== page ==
Irenaeus (c. 130–c. 202 AD) has such a refreshing view of God’s purpose in saving humanity. He richly exposits Scripture, does theology within living memory of the disciples of the Lord, and does not have to unfold the baggage that 2,000 years of church history has loaded up unto theological notions.
In the first place, he follows Paul in Romans 5 who identities Adam as a type for Jesus. The genealogy in Luke also shows Jesus’ relationship with Adam. In this case, Luke ties the end to the beginning—reminding of Origen’s dictum that the end is like the beginning.
This parallelism is vital for Ireneaus because the Word of God shaped all things and in way co-dwelled with them since the beginning through the prophets and on. And being the maker of all things (the Father created all things through his Word), he then enters into creation.
He becomes what he created. And as a true human being, he absorbs the whole history of humanity from Adam to him into himself. The Word sums up all things that belong to him, in himself, being the eschatological human, the new Adam.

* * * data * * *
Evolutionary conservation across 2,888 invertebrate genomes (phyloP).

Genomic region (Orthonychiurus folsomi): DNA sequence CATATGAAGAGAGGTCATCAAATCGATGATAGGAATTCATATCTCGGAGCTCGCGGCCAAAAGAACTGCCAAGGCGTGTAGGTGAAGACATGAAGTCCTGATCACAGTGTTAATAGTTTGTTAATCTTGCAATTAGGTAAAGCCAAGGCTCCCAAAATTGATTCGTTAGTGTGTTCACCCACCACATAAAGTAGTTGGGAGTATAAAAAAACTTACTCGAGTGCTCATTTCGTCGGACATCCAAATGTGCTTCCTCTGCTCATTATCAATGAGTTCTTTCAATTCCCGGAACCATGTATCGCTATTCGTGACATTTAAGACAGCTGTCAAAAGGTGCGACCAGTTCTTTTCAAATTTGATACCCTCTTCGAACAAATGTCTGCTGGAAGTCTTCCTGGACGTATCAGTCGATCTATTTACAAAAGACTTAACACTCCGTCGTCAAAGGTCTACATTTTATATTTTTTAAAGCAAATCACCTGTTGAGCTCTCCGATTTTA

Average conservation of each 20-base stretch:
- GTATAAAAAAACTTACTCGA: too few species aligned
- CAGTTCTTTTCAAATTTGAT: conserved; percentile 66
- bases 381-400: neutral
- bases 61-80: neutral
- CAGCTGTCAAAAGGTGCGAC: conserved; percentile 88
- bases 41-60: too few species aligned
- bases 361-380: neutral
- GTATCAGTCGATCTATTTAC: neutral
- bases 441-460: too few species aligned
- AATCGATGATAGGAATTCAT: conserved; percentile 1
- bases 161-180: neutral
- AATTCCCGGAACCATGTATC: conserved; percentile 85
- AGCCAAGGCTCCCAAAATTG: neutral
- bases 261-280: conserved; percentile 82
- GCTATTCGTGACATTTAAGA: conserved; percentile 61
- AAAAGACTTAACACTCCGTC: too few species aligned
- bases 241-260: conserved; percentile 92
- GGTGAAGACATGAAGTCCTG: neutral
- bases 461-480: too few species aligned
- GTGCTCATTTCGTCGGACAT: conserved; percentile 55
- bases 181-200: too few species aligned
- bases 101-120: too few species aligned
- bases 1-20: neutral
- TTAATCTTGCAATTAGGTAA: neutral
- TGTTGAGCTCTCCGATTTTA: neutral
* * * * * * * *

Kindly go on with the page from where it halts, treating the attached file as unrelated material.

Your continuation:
Why might he do this? Well, because is good. But also because he foresaw human sin. So that which he created, he saves.
He liberates them from the enemy, Satan and Death. But at the heart, he—in himself—unites or reconciles humanity with God.
Since all humanity is in him by way of summary, he can on behalf of humanity overcome sin and share with them the greatest gift: adoption as sons.
By so mixing Adam’s race and the divine Word in himself, he becomes the representative of humanity and reconciles it with God. We become in Christ what he is in relationship to God: a son. We by adoption; he by nature.
Whatever our Head then gains, the body too receives.
Obviously, more could be said. And I am sure Ireneaus has said more in other places; it’s important to remember that he claims to speak in accord with what the churches teach as the Spirit supports her through the teaching of the apostles.
Ireneaus studied under Polycarp in Smyrna whom John the apostle appointed as bishop there. And Ireneaus often claims to follow and even cites Polycarp and other elders of the church to demonstrate continuity with the apostles and their teaching.
It would take a radical skepticism to accuse Irenaeus of making this all up. I have no doubt that he did learn from Polycarp and knew how the apostles preached the Gospel.
As a Greek speaker who trained in Asia Minor where many disciples of the Lord had done their work, it stands to reason that Ireneaus would have deep insight into scriptural teaching.
And it stands to reason that his living commentary of the apostles’ words and the disciples of the apostles’ words would help him to know God’s revelation in ways that we could learn from.